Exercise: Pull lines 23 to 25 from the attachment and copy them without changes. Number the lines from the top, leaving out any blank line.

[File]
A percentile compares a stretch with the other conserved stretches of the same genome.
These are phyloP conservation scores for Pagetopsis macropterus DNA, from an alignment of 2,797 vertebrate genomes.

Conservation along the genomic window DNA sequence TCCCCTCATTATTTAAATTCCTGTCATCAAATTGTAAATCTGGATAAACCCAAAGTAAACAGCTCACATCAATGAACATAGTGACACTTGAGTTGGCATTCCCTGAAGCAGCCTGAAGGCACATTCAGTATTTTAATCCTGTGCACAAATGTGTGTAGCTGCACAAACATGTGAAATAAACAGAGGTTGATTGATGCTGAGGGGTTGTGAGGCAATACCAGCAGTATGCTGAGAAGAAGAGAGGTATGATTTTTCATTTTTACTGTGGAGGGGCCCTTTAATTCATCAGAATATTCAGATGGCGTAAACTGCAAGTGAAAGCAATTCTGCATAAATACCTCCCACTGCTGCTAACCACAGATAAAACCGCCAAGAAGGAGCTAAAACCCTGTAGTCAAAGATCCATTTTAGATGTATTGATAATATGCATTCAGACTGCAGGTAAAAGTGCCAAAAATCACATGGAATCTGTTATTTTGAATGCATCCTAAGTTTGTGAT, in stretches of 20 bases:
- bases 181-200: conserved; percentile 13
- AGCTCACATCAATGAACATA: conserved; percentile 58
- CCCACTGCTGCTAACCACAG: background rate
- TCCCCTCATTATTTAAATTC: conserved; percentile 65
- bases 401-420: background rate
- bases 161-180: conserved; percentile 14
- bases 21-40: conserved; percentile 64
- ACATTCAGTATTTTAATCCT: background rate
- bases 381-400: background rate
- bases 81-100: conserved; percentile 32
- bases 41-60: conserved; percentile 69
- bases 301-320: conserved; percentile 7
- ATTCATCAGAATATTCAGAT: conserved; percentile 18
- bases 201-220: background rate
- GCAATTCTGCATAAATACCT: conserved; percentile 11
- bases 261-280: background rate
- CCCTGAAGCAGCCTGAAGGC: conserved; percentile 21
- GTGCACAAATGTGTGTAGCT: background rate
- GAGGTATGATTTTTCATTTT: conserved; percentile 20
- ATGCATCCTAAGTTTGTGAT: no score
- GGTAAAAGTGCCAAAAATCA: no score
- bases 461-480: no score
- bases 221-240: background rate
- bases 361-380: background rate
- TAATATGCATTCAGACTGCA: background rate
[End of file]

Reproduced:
- ATGCATCCTAAGTTTGTGAT: no score
- GGTAAAAGTGCCAAAAATCA: no score
- bases 461-480: no score